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180 ON TOWER ISLAND son, irreverently, for Bangs was by no means keep ing silent. "Shtand guar-rd by the three," commanded Mike, "an' kape the young divil up thayre." "An' that I will," mimicked the deck hand, as the Irishman hastened to the Major's relief. "Soak the arnica to his nibs, me bye." Meantime, his movements unnoticed in the gloom and excitement, Val regained the roof, and avoid ing the hole where Bangs had been shipwrecked, reentered the window through which so recently he had made his exit. Again within the house, he paused to consider his next move. Was he any better off there than in the tree? His present location had one advantage he alone knew of it; but he could not rest here. At daybreak his absence from the tree would be dis covered, and the house probably ransacked from top to bottom. Furthermore, now that Val had in a way, thrown his pursuers off the scent, he desired to condu c t his movements in secrecy, and, if pos sible, leave the house unnoticed; for, being almost totally unacquainted with the topography of the island, it would be a difficult thing to find a suitable place of refuge unless free from pursuit. His hope had been to return to the boat, and leave the island altogeth e r; but putting two and two together, he figured that the deck hand's failure to arrive with the Major meant he had been searching for the tender; having found which he would of -

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VAL LEAVES HIS PERCH 181 course so secure it or at least hide the oars and oar-locks-as to make it useless to the young skipp er. So in something of a quandary he crept through the hall. "Why not climb down th e ladder and skip out the front door?" he queri e d, noting that the ladder was still in position. But Mike thwarted this plan by suddenly appearing in the l o w e r hall. One hand carried the lantern; the oth e r half supported Bangs, who staggered along tipsily, groaning at every step. Val wasted no sympathy on this scene. He felt that Bangs deserved every bruise he had received, and so thinking, passed into the room adjoining. In his previous passage through this apartment, Val had noticed an old bedst e ad in a corner, but he had not seen what he now espied in the ceiling, -an opening, the counterpart of the one at his feet. A wild plan of hiding in the garret, to make de scents upon the lower regions when food was needed, flashed through his mind. Though instantly dis missed as impracticable, yet it seemed a good move to put another floor between himself and his enemies, and he proceeded to do so. As Mike had escorted Bangs into a room on the other side of the house, Brandon used less caution about his movements. Tipping the bedstead on edge, he carried it on his shoulder to a position beneath the hole in the ceiling, and across the one in the floor. Cautiously he climbed upon the bedstead until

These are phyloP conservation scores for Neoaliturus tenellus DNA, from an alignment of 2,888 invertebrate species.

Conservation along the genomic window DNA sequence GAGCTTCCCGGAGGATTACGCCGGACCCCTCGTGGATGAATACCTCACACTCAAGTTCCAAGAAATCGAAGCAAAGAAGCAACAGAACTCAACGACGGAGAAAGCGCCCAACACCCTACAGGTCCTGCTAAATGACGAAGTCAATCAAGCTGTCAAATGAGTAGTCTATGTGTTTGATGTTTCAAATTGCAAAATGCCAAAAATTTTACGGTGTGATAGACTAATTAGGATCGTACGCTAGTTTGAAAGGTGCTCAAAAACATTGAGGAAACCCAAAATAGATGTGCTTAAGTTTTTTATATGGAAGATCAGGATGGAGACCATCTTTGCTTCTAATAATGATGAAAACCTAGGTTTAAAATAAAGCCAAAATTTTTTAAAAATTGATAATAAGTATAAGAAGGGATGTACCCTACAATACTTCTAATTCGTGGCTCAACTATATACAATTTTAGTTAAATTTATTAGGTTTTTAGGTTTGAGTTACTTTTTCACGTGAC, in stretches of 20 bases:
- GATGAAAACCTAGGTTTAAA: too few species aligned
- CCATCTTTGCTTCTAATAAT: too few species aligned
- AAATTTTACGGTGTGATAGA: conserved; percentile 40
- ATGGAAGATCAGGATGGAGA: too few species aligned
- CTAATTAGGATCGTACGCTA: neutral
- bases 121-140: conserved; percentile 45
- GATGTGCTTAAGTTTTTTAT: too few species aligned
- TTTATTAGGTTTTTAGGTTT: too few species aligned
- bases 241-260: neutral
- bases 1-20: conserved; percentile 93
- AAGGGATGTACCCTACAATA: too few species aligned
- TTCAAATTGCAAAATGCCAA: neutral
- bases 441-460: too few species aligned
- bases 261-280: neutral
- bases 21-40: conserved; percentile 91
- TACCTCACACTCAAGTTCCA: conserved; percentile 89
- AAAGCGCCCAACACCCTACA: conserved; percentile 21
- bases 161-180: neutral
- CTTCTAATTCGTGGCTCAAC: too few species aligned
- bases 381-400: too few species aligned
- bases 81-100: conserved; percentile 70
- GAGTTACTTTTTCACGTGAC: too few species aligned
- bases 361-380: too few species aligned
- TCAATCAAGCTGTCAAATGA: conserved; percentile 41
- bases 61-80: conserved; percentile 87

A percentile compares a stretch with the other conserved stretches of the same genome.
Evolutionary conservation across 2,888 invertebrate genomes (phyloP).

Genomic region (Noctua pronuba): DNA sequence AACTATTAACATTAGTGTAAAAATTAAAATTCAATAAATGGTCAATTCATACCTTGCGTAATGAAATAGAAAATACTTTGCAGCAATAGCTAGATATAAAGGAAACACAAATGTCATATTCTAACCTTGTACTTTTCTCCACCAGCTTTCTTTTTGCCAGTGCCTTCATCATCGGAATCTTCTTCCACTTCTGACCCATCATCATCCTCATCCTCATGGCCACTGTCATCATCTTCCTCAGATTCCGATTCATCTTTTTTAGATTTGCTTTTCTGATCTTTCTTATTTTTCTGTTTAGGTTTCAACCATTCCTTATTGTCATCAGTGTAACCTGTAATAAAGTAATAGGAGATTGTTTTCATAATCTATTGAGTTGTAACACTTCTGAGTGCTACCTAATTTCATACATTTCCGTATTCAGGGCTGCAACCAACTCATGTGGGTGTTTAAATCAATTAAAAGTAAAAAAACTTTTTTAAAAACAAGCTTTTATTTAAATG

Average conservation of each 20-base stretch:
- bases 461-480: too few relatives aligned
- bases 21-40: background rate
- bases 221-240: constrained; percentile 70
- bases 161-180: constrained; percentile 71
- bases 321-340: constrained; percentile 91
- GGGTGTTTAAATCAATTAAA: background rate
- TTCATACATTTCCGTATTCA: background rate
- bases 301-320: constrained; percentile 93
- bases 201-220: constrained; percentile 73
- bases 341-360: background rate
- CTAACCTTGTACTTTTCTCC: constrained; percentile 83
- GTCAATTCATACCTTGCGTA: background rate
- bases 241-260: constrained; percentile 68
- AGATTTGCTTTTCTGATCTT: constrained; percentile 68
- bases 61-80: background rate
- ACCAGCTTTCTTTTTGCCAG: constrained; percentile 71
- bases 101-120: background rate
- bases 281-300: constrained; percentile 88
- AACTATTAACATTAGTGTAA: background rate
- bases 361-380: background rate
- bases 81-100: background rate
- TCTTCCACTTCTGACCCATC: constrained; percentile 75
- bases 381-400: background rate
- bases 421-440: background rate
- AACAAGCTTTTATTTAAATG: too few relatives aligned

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182 ON TOWER ISLAND he could reach the cover on the scuttle overhead; slid that noiselessly back, and essayed to draw him self up. Up he went, indeed, but the bedstead, unsteady at best, tottered under the shock of his light jump, and came down, legs in the air, with a crash that awoke every echo in the old house. "I've queered things now, that's sure," he muttered in great disgust, as he drew himself up into th e garret and listened intently for his enemies. But Bangs was perhaps too busy with his bruises and Mike too fully engaged with Bangs to pay atten tion to the noise. At any rate, no one appeared, so presently Val replaced the cover on the hole, and peered about. The garret was open from side to side and end to end. At either end was a window, and overhead a skylight. But realizing now how extremely weary he was, Val only inspected the garret sufficiently to assure himself there was no means of entrance save that by which he had come. Coming across a lot of empty boxes, he piled them up on the scuttle so they would topple over and alarm him if the cover was disturbed. Then down on the floor he lay, and fell soundly asleep in a moment. Slumber of several hours' duration was ended by a stream of sunlight, which, entering an end window, fell upon Brandon's face and woke him. Much refreshed in body and mind, though a trifle stiff from